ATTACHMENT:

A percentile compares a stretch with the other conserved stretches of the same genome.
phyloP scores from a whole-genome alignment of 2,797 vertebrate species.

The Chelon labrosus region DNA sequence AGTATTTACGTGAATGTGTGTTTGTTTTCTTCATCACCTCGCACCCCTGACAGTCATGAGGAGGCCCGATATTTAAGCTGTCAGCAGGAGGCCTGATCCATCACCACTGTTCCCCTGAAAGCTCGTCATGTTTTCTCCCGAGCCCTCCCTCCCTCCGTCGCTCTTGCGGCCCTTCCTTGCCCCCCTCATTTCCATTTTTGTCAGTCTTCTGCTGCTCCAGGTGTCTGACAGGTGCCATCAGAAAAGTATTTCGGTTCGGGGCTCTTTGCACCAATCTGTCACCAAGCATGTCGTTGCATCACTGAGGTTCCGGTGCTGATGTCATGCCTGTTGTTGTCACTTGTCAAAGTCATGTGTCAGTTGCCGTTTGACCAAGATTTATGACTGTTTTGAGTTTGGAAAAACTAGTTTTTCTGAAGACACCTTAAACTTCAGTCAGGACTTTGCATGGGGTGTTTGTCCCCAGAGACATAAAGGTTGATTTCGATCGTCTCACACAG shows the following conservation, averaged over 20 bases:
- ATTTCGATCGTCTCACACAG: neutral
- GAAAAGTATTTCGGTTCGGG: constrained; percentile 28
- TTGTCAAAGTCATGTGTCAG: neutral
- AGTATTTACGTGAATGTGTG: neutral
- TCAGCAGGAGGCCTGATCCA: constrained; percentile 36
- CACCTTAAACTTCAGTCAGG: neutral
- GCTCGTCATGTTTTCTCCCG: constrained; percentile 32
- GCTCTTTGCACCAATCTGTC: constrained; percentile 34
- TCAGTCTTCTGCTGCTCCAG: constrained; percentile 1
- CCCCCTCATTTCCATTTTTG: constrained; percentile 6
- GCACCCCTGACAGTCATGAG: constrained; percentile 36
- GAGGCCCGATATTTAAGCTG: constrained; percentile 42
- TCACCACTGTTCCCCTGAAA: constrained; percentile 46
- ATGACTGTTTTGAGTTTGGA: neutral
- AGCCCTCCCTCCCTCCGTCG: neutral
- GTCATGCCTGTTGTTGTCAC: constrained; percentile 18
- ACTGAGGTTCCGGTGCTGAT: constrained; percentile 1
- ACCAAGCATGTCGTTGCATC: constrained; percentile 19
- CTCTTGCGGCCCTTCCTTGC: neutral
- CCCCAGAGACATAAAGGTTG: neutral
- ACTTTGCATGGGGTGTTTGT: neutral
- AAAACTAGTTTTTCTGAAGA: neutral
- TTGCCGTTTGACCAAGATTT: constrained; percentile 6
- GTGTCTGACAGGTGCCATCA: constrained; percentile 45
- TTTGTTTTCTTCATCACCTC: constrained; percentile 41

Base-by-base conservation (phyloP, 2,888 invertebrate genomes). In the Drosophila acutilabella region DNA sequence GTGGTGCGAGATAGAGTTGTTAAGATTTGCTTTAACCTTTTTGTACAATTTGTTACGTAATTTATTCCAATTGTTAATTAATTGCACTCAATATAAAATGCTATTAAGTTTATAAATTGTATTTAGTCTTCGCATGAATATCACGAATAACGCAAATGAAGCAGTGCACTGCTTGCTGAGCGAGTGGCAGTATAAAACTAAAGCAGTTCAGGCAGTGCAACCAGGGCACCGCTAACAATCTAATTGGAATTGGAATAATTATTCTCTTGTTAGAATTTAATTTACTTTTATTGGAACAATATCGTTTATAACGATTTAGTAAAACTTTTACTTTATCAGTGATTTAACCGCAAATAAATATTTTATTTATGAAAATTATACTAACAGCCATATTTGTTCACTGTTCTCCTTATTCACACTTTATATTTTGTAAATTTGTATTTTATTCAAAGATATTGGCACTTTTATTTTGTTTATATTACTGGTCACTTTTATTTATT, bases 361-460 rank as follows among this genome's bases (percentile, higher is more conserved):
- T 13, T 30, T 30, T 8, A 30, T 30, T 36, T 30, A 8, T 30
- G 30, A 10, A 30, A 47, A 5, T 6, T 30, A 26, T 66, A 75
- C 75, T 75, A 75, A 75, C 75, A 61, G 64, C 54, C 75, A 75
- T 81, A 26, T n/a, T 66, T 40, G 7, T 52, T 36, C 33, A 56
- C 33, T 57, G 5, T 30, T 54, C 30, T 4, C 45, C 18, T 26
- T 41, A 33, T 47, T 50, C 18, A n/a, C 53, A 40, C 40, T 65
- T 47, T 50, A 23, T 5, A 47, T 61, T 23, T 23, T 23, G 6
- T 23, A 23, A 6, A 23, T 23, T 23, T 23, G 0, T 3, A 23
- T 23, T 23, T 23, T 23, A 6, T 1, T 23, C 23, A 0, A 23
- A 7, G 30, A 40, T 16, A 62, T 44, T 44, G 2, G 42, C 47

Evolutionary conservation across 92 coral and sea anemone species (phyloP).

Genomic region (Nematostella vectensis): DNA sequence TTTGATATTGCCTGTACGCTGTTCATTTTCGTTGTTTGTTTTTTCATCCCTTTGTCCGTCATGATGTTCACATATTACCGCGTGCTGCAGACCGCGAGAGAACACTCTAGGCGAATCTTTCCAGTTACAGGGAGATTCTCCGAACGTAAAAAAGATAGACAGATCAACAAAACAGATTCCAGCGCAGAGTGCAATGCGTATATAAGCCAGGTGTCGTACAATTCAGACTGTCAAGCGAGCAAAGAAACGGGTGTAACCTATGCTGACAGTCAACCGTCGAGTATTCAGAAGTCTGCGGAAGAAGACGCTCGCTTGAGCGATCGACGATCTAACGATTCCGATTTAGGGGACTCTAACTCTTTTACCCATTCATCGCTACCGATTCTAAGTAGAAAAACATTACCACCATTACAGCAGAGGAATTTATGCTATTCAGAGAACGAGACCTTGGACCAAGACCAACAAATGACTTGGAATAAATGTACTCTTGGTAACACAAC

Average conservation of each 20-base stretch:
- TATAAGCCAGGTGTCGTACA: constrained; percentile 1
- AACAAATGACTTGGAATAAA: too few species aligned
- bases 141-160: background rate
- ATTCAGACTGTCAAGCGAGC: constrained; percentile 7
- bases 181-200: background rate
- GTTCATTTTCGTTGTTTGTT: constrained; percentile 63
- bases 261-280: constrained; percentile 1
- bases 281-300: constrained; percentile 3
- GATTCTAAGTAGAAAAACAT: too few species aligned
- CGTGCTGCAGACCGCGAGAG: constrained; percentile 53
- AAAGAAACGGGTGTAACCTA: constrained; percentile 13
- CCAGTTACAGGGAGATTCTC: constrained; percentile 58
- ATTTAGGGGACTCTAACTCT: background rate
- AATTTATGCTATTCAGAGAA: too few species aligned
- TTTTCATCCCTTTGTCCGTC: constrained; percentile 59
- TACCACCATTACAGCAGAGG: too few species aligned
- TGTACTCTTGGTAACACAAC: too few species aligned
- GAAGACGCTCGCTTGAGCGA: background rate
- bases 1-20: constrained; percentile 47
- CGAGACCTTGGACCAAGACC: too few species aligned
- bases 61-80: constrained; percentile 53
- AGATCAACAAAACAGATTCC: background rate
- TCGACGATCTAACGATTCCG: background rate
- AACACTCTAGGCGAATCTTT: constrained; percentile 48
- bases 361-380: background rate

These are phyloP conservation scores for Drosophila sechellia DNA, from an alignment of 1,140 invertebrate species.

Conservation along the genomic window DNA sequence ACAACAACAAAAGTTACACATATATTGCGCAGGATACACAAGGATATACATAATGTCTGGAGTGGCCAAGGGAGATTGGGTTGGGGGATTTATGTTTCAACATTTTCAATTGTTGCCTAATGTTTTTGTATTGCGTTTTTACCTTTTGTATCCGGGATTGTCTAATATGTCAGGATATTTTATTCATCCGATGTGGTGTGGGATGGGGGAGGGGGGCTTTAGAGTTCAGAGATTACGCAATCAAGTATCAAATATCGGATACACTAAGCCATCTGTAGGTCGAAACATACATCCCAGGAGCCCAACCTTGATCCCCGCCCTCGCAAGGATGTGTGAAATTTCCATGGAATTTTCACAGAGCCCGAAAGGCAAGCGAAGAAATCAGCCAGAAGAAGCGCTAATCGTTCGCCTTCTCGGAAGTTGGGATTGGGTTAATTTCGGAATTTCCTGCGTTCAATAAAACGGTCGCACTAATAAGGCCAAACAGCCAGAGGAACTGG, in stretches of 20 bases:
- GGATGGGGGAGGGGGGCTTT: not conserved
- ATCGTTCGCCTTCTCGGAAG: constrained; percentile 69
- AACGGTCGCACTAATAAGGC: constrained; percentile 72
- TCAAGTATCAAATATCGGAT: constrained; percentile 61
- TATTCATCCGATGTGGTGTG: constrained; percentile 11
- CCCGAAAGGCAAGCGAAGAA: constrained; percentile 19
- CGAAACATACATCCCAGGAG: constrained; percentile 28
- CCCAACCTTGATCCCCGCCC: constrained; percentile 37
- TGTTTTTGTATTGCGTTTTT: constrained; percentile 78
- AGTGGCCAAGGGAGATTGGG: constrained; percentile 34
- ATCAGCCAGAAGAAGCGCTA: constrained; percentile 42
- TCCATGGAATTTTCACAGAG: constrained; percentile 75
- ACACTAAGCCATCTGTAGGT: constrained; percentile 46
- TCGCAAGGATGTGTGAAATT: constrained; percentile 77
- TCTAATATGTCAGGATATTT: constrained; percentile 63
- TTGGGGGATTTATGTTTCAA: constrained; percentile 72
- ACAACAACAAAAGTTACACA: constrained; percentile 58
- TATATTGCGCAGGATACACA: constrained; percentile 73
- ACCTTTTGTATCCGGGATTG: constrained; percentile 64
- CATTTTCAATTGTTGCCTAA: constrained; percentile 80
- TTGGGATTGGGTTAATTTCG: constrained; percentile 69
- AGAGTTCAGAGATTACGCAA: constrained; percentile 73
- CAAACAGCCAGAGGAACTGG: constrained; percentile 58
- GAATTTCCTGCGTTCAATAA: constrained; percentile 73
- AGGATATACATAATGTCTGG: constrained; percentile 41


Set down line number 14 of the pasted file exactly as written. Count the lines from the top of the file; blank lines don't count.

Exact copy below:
- GCACCCCTGACAGTCATGAG: constrained; percentile 36